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Bellerman Strasse 3: Aunt Cilli Mulled Around

The innkeeper was the owner of Charlottenburger Bier Halle in the corner Tegeler Weg 13 / Minden Road 16th.

I myself remember to have visited the restaurant of Erich Siegmund's with my father and Aunt Cilli several times in 1936. The most striking thing about him was his smooth coated black English Pointer. Strangely, he inspired me with confidence when he slowly made his way among the guests, almost without a fault, his head proudly presenting, hardly ever lowered, with tables so clean you could eat off of them directly.
Erich Siegmund gave up his business soon. He did not like the new clientele that had gradually replaced his regulars from working class backgrounds. He didn't like the gentlemen coming from the district court.

I had very soon realized, that my present life of being in a small family brought forth some regularities akin to a small family, which were unfamiliar to me so far, regularities that are dear to me, but also frightened me. Since the time of my moving in, did the apartment emanate an aura of homeliness, so long that the matter of electricity was handled with properly. Immediately behind the apartment entrance lay a 13 meter long corridor which later proved to be ideal for roller skating exercises, especially outside the dispensing operation among us. A total of four doors went down the hallway, three doors on the left, the Apartment's entrance door to the right.  But the wardrobe rack and the electric meter stretched across and broke off suddenly by the bare, long wall. The rear kitchen and the bathroom quickly came before the entrance to the small room, at the end of the hall, was my parents' bedroom.

My nightly domicile was located in the small room. The room with its dark green furnace was cheaper, and faster when it came to heating up. There stood the chaisselongue, leaning against the wall of the bathroom, of course with the head end to the window.  A dining table designed to avoid falling from the bed. Three dining chairs, a Singer sewing machine and an olive heavy velvet armchair with tassels on the armrests which had been placed between the chaiselongue and windows, filling the space. In this square I felt the most at home.
Just behind the inward opening door stood a cherry-colored dresser against the corridor wall; above it were two adjacent drawers, beneath it were three drawers. The bottom drawer belonged to my Father. In it were art supplies and books, including the book “Struwwelpeter”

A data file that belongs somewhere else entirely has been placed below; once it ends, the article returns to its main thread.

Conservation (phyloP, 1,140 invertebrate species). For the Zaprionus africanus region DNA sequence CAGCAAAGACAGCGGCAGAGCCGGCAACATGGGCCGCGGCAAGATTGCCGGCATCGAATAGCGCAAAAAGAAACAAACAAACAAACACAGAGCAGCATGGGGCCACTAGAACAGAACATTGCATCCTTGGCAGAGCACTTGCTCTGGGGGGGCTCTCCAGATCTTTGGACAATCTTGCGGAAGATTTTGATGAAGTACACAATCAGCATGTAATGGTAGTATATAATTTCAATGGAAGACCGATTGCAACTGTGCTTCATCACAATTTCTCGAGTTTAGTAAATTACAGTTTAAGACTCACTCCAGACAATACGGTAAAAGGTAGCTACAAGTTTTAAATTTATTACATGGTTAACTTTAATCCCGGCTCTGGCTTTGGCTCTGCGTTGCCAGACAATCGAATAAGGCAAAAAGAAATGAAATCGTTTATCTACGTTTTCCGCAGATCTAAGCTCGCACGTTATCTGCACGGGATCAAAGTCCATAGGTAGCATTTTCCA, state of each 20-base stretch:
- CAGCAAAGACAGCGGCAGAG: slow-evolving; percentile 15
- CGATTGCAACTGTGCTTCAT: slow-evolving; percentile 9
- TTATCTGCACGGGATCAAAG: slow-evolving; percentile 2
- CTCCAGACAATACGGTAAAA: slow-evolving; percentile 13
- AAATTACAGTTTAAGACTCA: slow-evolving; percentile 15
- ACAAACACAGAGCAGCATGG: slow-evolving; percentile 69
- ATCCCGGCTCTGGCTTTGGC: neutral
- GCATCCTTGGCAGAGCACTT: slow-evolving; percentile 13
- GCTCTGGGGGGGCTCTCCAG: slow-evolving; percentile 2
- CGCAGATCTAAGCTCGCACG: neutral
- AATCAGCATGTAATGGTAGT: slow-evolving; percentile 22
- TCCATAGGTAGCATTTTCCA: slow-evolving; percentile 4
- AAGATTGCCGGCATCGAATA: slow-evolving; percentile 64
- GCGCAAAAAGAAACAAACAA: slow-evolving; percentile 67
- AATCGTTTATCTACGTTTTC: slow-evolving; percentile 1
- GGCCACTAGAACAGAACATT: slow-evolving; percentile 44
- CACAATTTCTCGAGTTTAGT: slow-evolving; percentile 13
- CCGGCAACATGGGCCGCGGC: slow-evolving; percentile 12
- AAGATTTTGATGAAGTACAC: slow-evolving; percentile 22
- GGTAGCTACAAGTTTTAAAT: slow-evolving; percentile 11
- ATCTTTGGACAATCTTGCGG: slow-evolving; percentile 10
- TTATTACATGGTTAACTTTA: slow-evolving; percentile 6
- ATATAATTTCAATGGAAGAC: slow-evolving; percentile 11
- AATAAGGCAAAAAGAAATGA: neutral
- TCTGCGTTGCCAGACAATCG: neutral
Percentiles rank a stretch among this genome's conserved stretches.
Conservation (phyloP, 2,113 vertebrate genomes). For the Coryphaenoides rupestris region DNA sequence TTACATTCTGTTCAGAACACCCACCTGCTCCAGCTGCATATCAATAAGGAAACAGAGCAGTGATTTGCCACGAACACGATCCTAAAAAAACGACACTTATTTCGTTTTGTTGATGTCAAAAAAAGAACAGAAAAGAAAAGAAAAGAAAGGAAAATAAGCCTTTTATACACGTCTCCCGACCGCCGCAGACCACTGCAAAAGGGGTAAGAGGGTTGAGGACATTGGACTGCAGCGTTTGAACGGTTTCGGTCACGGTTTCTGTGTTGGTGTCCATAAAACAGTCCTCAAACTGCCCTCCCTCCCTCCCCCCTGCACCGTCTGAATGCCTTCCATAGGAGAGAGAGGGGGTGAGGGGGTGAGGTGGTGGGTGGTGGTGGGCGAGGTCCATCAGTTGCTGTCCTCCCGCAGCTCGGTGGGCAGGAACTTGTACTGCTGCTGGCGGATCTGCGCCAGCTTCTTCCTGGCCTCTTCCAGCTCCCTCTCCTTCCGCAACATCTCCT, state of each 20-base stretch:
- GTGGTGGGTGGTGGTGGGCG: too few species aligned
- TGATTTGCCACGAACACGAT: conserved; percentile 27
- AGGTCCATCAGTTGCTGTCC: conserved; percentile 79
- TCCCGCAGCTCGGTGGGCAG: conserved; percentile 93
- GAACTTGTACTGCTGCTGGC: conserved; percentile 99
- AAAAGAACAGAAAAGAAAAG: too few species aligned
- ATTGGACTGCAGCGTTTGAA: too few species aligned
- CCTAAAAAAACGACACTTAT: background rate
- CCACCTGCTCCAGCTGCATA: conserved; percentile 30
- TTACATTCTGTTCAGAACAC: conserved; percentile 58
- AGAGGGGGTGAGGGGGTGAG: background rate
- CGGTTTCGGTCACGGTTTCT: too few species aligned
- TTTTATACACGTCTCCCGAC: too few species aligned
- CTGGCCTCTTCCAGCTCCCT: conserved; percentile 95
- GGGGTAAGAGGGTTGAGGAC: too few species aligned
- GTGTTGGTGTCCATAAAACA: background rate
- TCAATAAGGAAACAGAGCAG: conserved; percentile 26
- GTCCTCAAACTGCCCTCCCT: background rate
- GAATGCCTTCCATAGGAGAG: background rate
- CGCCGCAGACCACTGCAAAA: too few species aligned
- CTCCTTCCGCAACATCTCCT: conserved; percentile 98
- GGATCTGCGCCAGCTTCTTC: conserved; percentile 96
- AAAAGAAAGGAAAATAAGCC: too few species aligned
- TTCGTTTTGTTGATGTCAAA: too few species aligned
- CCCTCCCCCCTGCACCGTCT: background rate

My parents' bedroom was sparsely furnished. In the nearly square room left hand sat the double bed, both sides flanked by bedside tables. At a glance one would catch the blanket covered green oven. Valuable light blue tiles that were to highly placed for my height, made the trim of the room. A three-part self painted dark brown wardrobe filled up to the window from the wall. Otherwise, a round table, and two chairs which were olive. None of the pieces of furniture gave the impression of a new purchase, seeing how the color was brought forth by my father's artistic ability. At that time he preferred, probably for reasons of cost, the winding technique for wall decoration. Only in the kitchen was there an ugly green, raised panel.

The different days dictated different regularities in life. That's how I learned on a Wednesday that the “Plumpe” was a Berlin synonym for GesundBrunnen.  Aunt Cilli, and I initially knew this place as such, she then took me by the hand and we went to the market. Most of the time, we looked for the one in “Badstrasse.” Sometimes we crossed the square across the “Prinzenallee”, sometimes through the “Stettiner Strasse.” If we had to visit the cabbage merchant, we'd cross the Grüntaler Straße. With that my living environment gradually opened up with time, where Aunt Cilli answered all my curious questions in great detail, which is what I always liked about her. Weekly Standard purchase was the slender conical flask with the "Lusatian linseed oil". Almost every fortnight was "Green Herring" on the shopping list, always a little fruit and vegetables, leeks, then Brussels sprouts, turnips more rarely.

One of the most amazing discoveries were of cows in the midst of the sea of houses. Both in the “Stettiner Strasse” and the “Bellerman Strasse 83A” barns which emanated the peculiar smell of manure and cattle to the nose. If the owners were in a good mood, the owners would allow the children to watch the black and white spotted cattle behind the barn doors. At the time, these small “companies” provided a very important function to the social structure of the crowded tenements, the supply of fresh milk. How could I have imagined in 1935, the need 10 years later to accurately apply a very special relationship with black and white spotted cows, and their milk? Next Episode...

By Hans Horn
Translated by Florian Schmidt

This is the third of a six piece biography from Hans Horn, in which he recounts his distant childhood memories in Bellermanstrasse. I'm happy to translate his work and offer it to the public, due to the lovely story that it is. Hans Horn sadly, passed away in 2012 from skin cancer at the age of 83, and we are remembering him through this translated work. 

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